A Vietnamese parish in Denver has a rising number of young adults returning to volunteer at its church, eager to pass the faith on to the next generation of youths.
For more than 30 years, the Vietnamese Eucharistic Youth Movement (VEYM) has led youths ages 6 to 18 in learning to live virtuous and faithful lives to the Church while also developing Vietnamese culture.
“Our focus is really to help teach the kids how to become strong Catholics, to be firm in their faith,” said Anh-Tuyet Nguyen, 30, vice president of external affairs for the movement’s Denver chapter, and also one of the volunteer youth leaders.
Last year, some 53 young adults volunteered at Queen of Vietnamese Martyrs Parish in Wheat Ridge to lead the 770 youths from across the state who gather for 10 a.m. Sunday Mass and a day of faith and culture classes.
This is an increase from the 20 young adults who returned to lead the movement about five years ago, Nguyen said.
The movement’s leaders are working to prevent the loss of faith among young adults in college and the lack of interest in community, she said.
Participation in the movement across the United States has been significant since its arrival in 1975. Jesuit Father Albert Bessières established the movement in France in 1915. In the 20s, it was brought to Vietnam and renamed. The movement came to Europe and the U.S. when its leaders immigrated.
Today, the VEYM has 126 chapters in the U.S., 1,500 youth leaders, and more than 20,000 active youth members in Vietnamese churches and parishes.
The movement has borne fruit since its start in Denver in 1982.
Deacon Lawrence Tong Ngo of Queen of Vietnamese Martyrs said several young men found their vocation in the movement, including several priests that serve the Archdiocese of Denver.
He was a member as a youth living in Vietnam, and later became a leader.
“They put all their effort into helping them and raising them to be strong for the Catholic Church,” the deacon said about the leaders.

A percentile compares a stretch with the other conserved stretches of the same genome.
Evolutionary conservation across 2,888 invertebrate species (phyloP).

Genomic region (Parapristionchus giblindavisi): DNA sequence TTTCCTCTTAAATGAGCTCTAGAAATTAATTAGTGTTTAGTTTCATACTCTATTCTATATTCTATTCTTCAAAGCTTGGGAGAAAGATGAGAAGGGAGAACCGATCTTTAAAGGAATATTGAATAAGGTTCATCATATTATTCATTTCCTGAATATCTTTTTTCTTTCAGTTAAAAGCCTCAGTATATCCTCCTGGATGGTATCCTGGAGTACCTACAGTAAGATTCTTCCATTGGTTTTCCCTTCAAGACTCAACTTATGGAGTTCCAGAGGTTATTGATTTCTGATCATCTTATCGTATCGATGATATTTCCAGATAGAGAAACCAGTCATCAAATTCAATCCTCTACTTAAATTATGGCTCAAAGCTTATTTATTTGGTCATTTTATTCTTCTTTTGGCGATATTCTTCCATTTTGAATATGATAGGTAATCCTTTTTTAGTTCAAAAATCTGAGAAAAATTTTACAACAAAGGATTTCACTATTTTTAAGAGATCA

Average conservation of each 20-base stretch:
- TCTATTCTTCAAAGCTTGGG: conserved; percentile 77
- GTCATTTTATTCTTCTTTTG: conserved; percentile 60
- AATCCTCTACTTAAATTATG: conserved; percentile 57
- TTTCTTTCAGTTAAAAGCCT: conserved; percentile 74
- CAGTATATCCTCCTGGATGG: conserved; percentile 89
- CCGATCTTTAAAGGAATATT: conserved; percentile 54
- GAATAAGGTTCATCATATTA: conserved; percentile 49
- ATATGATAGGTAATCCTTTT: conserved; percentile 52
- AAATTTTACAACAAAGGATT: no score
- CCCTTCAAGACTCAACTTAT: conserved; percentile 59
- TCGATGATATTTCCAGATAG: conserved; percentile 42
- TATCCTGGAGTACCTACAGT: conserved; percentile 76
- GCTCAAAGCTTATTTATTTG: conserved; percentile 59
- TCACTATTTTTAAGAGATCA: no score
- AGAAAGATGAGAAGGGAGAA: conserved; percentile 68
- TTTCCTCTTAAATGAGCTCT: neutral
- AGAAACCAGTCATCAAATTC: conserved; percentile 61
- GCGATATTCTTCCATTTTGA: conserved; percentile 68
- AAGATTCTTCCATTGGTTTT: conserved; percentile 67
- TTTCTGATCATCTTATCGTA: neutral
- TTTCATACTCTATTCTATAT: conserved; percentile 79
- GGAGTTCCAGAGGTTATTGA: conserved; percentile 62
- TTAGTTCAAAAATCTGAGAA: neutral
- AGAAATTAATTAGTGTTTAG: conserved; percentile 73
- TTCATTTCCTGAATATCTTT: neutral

The movement has at its focal point on the Eucharist, taught as the source of spiritual life and ideal life of each member. Youths are educated to be a better person and Christian, taught how to spread the Gospel and participate in charitable services.
After youths attend Mass at the parish every Sunday, they attend three classes: one involves learning how to apply their faith, a second is a catechism lesson and a third is learning Vietnamese culture.
Nguyen said she first joined when she was 10 years old and came back after college to lead the youths.
“Now I have much appreciation for what I learned then,” she said.
The youths, who are divided into groups called “branches” by age range, also participate in a series of performances. They perform the Nativity at Christmas Mass, the Passion of the Christ on Easter, and honor Mary in May. They also put on an autumn festival and dedicate three days to celebrating the Vietnamese New Year.
The movement is also helping the youths learn the Vietnamese language and be able to participate in the all-Vietnamese Masses at the parish.
Nguyen said they want to pass their faith and culture on to the next generation, and the Mass is crucial to that.
“If we don’t have them go to the Vietnamese Mass and this is the only Vietnamese church, then later there’s no way to maintain that culture,” Nguyen said.
The movement leaders are proud of spending another year teaching the faith.
“Our goal is to help them maintain their faith and strengthen it,” she said.